Sunday, May 13, 2007

Happy Anniversary

My parents called me tonight to remind me that it was a year ago today that Jenn called them to say I'd been brought into the hospital in a diabetic coma.

My condition was "stable," but though Jenn knew that was better than the condition under which I'd been brought in, the doctor on duty told my mom that I was the top priority case brought in that night, and it would be in my parents' best interests to get on a plane to Chicago.

My mom remembers this because she'd seen Jenn's number on the caller ID and thought, "Oh, let them sweat. Kameron forgot to call me on Mother's Day!" and then felt absolutely miserable about it later when it turned out the reason Jenn was calling them at 11pm west coast time, 1am Chicago time, is because I'd been hauled into the emergency room.

It's a funny thing, because I've never known which date to count it from. Should it be the 14th, when Jenn had actually called the paramedics? (at around 11:30 pm or so) Or should I tally it from the 15th, when I actually arrived at the hospital? (it was just after midnight on Monday the 15th).

I supppose my mom's way of reckoning it is probably the most accurate.

I could remember today as the day I was diagnosed with a chronic illness, the day my whole life changed, the beginning of the end of a very good friendship, the beginnging of the end of my life in Chicago.

But mostly, it's the anniversary of another chance at living.

By all rights, I should be dead, and if Jenn hadn't stayed up that night, worrying over my increasingly delusional state ("I need to do my taxes...," "There's a little black dog...") before finally finding me standing up but completely glassy-eyed and nonresponsive in the bathroom, well, yeah, hey, I may not be here.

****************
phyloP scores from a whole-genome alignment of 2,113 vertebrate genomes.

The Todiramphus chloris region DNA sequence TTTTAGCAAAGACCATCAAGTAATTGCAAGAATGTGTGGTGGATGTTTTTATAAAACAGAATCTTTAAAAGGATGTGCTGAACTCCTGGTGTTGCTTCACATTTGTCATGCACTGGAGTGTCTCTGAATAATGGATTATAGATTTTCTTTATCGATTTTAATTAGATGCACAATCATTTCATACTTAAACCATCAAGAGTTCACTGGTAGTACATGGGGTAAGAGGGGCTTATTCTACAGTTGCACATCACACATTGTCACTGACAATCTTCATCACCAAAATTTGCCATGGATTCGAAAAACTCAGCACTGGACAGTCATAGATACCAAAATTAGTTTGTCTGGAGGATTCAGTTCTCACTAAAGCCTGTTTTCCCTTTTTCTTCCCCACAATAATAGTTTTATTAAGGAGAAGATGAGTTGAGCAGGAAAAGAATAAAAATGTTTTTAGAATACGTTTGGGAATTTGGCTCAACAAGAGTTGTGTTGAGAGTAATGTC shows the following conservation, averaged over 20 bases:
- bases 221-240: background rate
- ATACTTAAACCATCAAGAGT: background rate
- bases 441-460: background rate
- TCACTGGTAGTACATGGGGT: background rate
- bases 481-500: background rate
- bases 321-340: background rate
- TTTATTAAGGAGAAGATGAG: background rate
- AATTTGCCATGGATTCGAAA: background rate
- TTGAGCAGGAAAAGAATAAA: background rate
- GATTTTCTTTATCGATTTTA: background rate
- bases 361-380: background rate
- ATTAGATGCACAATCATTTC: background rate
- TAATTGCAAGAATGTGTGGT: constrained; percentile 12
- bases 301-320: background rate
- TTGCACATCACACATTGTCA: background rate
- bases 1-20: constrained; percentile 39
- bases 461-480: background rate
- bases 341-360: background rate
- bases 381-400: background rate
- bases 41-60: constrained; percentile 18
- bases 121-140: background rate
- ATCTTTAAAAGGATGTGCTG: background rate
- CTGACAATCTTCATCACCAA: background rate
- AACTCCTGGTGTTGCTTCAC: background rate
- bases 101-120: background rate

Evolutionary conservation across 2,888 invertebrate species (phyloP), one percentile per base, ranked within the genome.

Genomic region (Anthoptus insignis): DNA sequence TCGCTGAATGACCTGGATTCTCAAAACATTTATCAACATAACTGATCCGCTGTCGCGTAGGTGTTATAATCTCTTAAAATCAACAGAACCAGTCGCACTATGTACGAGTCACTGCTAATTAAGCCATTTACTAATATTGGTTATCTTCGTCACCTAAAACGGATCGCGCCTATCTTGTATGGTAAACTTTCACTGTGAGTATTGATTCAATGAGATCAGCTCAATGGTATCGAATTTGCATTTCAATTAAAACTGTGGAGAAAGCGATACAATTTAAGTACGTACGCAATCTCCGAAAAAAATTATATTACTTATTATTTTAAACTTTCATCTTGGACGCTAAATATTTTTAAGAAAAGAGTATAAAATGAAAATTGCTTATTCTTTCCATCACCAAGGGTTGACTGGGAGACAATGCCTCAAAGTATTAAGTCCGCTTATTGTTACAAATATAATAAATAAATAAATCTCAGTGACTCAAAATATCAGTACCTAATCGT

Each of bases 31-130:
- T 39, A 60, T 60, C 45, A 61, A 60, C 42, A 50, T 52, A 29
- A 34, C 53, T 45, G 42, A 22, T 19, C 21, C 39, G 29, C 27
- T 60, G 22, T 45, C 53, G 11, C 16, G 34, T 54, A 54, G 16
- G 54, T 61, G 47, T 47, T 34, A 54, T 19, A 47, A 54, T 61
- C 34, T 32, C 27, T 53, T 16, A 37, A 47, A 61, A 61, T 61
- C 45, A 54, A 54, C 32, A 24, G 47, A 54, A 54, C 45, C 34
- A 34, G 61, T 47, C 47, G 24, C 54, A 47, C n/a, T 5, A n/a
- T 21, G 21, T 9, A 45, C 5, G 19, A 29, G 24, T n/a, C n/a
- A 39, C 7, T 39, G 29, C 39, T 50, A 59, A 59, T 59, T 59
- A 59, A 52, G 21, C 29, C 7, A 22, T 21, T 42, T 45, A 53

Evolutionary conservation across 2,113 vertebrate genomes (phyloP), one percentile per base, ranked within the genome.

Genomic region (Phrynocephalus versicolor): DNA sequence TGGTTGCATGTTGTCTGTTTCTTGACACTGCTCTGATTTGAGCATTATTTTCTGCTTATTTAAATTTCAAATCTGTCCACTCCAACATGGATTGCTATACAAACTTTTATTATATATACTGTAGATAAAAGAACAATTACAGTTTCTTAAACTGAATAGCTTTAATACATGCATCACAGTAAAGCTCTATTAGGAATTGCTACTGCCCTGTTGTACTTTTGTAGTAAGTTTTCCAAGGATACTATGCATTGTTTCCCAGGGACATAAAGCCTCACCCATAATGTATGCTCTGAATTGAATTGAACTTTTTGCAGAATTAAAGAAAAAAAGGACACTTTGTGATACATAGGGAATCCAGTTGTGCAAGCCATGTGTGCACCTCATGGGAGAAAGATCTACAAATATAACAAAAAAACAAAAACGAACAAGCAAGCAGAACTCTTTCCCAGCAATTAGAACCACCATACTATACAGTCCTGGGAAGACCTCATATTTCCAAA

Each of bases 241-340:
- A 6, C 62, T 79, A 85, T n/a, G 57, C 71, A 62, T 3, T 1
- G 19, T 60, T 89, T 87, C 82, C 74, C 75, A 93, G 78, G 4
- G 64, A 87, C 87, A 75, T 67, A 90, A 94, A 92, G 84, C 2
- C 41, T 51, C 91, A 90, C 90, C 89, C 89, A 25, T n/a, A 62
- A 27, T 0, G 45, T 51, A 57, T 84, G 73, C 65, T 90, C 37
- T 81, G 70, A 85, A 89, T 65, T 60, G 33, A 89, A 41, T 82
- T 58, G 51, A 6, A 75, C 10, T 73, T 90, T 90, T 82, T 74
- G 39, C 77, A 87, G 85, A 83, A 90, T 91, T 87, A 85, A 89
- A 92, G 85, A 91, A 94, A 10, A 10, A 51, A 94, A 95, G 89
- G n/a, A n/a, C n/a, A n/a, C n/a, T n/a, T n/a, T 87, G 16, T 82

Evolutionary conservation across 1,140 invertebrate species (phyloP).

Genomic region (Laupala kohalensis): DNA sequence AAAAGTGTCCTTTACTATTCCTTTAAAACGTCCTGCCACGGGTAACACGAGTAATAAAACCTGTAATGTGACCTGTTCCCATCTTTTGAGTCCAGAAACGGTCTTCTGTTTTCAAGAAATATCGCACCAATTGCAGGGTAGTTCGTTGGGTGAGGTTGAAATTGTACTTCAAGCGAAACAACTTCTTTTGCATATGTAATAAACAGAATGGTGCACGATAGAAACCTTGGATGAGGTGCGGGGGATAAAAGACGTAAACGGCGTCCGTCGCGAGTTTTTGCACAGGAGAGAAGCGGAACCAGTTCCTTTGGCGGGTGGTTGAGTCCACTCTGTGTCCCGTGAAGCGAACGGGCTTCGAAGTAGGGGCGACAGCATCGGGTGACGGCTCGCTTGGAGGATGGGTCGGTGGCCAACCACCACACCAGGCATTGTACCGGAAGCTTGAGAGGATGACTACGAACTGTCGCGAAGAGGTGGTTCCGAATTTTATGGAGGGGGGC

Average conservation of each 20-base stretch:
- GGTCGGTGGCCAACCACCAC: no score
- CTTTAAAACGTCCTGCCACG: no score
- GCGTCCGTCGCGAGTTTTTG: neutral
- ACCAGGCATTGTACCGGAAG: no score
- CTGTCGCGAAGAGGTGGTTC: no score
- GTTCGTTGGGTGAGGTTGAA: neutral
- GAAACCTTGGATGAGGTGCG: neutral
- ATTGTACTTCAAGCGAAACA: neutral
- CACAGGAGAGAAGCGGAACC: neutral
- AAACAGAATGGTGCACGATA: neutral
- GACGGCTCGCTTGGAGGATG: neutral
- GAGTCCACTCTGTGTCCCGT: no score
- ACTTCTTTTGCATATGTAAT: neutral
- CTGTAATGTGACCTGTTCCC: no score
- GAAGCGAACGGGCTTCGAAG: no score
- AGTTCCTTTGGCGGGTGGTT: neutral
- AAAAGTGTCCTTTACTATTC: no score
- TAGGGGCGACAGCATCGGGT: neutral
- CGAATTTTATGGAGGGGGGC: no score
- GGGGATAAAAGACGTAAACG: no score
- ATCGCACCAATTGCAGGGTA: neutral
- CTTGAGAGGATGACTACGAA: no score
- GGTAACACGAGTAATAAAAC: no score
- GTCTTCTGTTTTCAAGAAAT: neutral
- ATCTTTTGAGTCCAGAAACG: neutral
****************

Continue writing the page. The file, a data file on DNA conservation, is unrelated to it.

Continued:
After realizing the seriousness of my condition, much later, I thought a lot about whether or not I would have been OK with the idea of my life ending that night. And you know, I would have been OK with it if that's how it turned out. I wouldn't have done anything differently up to that point. I'd had a fucking good run.

I had left home three days after turning 18 and shacked up with my high school boyfriend. I dumped him six months later after he ran off to join the Marines and I was evicted from our apartment. I had to pawn my books, the tv, the vcr. I had to call my parents from a pay phone to come and get me and the last of my stuff.

I started over and rebuilt things. I had failed pretty completely. I had nothing. I remember thinking that I'd died. Everything I'd tried to build, wanted to be, was dead, so I was going to break it all down and start over. When you hit bottom, you've got nowhere to go but up.

So I jumped off a bridge, bought a one-way ticket to Fairbanks, went to school at the U of Alaska, took a semester writing course with David Marusek who encouraged me to reapply to Clarion... and life just got bigger and brighter. It was like I was living someone else's life, this life I always wanted to live... I went to Clarion, went to grad school in South Africa, started selling stories, moved to Chicago, got a grown up job and a corporate card and started traveling to all these cities... I started lifting 30 lb weights and taking boxing and martial arts classes... I started blogging, started a long distance relationship and started spending one weekend a month in New York City...

It was a big, great, surreal, big-city life. And I loved it. I loved living with Jenn. I loved selling short fiction. Loved building who I was going to be. Jenn and I getting together felt like a natural progression of a great friendship.

But the first five months of 2006 were dark months. So fucking dark. It was like the spring would never come. I was sleeping all the time, terribly hungry and thirsty, traveling too much, sleeping too much... so dark.

It's the six months before and after today, one year ago, that I want to take back. I want to do over. I want to do better. I want to do smarter and saner and more rationally. I want to go back and explain myself better and understand my illness better. I want to go back and do it again because I honestly think that maybe I'd have hurt fewer people - I want to go back and fix it so I didn't hurt B, so I didn't hurt Jenn and destroy the friendship. I want to go back and understand how sick I was.